In their quest for a new stadium, the 49ers should shift their focus from Candlestick Point to an area owned by the city of San Francisco, across Highway 101 from San Francisco International Airport.
This site was first considered for a baseball stadium by two San Francisco mayors, Dianne Feinstein and Art Agnos. The Giants finally built in China Basin, a much better site for them because baseball parks need to be in the city, so surrounding restaurants and businesses can benefit from the foot traffic. Football stadiums work fine in suburban areas because it’s a once-a-week sport and fans bring their own food to games.
The site has its problems. It is home to the red garter snake, an endangered species, so a new habitat would have to be found for the snake. It is within the “sphere of influence” of San Bruno and parts of it are in Millbrae, so both cities would need to agree to the building of a stadium.
But its advantages far outweigh the problems. Access would be easy because it’s adjacent to two highways, the 101and Interstate 380, and only a short distance from Interstate 280. The BART extension is nearby, as is a Caltrain stop. It would also be closer to the bulk of the 49ers’ fan base on the Peninsula. Because of the much easier access, it would probably be a quicker ride for those coming from north of Candlestick.
In contrast, Candlestick is a terrible site. The current stadium is on the best part of that site. Current plans are to build a new one in what is now the parking lot, which would be very expensive because piers would have to be sunk into the water below to support the stadium. During construction, fans would have to park at Hunters Point and take a shuttle bus to the stadium.
The only reason to keep the stadium at Candlestick was the $100 million bond issue passed in 1997 that included a retail component. But the 49ers have decided they can no longer use that money because they can’t build the stadium and retail area together.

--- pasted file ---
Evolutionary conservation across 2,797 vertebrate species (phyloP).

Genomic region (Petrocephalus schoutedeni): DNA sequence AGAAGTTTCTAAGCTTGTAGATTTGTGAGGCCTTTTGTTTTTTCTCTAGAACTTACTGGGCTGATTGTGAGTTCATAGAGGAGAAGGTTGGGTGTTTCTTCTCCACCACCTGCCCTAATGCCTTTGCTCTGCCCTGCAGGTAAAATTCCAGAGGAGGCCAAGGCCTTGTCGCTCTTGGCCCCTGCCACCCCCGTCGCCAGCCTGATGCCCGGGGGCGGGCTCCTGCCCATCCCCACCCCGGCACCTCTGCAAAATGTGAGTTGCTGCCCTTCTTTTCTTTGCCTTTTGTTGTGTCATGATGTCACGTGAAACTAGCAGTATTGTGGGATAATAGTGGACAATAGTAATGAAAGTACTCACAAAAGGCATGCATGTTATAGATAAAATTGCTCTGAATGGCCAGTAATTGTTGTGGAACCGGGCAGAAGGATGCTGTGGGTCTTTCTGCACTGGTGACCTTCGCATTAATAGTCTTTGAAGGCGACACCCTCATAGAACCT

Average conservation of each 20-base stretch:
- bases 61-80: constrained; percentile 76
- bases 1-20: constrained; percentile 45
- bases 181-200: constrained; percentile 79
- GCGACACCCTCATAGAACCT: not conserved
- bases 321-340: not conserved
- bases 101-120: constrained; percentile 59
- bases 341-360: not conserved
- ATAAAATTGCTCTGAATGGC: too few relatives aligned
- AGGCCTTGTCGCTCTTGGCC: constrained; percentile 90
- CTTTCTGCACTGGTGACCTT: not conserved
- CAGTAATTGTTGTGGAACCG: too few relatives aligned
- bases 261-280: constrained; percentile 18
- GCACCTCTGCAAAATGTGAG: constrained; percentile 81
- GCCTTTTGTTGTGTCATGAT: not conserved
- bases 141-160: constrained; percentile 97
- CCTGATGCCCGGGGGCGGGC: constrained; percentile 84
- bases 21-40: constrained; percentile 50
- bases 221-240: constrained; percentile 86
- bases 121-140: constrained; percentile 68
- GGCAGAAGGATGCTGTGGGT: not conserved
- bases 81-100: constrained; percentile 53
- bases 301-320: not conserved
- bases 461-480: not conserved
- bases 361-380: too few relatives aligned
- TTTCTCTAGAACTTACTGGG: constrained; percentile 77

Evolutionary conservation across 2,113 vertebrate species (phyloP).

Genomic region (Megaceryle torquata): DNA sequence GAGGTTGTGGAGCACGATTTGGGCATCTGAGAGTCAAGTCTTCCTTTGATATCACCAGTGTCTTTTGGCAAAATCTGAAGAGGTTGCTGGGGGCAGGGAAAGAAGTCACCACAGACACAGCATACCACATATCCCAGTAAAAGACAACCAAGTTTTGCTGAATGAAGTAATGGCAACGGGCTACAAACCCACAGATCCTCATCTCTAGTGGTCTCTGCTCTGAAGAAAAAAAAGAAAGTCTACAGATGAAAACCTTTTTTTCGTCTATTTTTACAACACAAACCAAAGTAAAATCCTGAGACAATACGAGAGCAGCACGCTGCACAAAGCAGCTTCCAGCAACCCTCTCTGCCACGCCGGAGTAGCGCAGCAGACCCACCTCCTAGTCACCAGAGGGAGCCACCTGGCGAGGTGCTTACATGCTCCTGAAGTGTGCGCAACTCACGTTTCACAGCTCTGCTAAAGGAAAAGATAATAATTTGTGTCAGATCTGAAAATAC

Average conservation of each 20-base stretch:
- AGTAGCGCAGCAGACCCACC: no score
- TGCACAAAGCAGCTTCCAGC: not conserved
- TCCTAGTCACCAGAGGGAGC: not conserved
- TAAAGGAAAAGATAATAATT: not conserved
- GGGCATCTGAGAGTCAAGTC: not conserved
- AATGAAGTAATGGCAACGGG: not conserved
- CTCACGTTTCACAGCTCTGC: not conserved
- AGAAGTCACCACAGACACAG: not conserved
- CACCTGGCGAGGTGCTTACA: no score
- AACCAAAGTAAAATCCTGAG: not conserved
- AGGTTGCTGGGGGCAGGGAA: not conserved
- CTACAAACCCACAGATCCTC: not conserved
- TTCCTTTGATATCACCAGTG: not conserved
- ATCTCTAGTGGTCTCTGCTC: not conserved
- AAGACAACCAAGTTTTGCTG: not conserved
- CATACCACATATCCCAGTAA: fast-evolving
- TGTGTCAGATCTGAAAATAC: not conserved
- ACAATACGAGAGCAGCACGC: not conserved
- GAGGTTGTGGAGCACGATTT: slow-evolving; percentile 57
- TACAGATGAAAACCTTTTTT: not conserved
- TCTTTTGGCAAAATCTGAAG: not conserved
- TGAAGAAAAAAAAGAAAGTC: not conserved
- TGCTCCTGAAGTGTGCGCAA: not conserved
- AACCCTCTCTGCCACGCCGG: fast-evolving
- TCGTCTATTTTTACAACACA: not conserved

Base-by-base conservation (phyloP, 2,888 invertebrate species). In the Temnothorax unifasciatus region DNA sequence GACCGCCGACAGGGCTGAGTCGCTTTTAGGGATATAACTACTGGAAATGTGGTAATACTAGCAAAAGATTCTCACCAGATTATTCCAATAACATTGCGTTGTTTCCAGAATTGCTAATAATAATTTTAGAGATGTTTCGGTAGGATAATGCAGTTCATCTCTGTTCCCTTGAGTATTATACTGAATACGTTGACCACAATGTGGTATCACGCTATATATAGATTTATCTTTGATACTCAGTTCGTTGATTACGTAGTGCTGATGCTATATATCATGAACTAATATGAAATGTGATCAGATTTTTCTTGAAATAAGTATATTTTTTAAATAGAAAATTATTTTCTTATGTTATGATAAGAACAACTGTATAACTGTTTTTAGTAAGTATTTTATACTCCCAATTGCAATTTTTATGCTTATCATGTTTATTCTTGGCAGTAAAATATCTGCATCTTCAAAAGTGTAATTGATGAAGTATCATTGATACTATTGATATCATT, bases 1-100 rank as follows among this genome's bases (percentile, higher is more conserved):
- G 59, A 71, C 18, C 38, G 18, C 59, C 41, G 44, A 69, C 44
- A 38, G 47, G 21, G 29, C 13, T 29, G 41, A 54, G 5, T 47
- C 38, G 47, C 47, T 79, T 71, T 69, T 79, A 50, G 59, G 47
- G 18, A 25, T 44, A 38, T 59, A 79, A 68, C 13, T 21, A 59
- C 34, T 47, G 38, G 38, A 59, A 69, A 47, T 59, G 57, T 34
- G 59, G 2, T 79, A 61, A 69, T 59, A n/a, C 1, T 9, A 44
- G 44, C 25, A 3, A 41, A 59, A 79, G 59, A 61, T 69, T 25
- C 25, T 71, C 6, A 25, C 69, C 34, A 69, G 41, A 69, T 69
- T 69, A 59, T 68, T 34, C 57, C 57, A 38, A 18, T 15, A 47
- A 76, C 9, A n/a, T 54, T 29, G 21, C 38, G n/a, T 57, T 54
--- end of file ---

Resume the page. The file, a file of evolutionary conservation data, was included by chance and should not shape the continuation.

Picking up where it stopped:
The site opposite the airport is 180 acres, which would give the 49ers room for as much retail as they want. That part of the original plan made sense because it included entertainment areas as well as retail at all levels. It makes more sense at this site because it could be accessed so much easier from the freeways.
The main holdup on a new stadium has been financing, but a new, exciting plan like this one would probably entice more corporate support.
The 49ers badly need a new stadium. So does the area. A new stadium on this site would be a magnet for Super Bowls. As it stands now, the Bay Area has no chance for another Super Bowl. The NFL will not go to either Monster Park or McAfee Coliseum. The new Stanford Stadium is much too small, and Cal’s Memorial Stadium doesn’t have the luxury suites NFL owners demand.
The 49ers’ ownership and management has not been innovative, but San Francisco Mayor Gavin Newsom has made bold moves. Now, he needs to make another by telling the 49ers to shift their focus to a stadium site that could actually work.
Glenn Dickey has been covering Bay Area sports since 1963 and also writes on www.GlennDickey.com. E-mail him at firstname.lastname@example.org.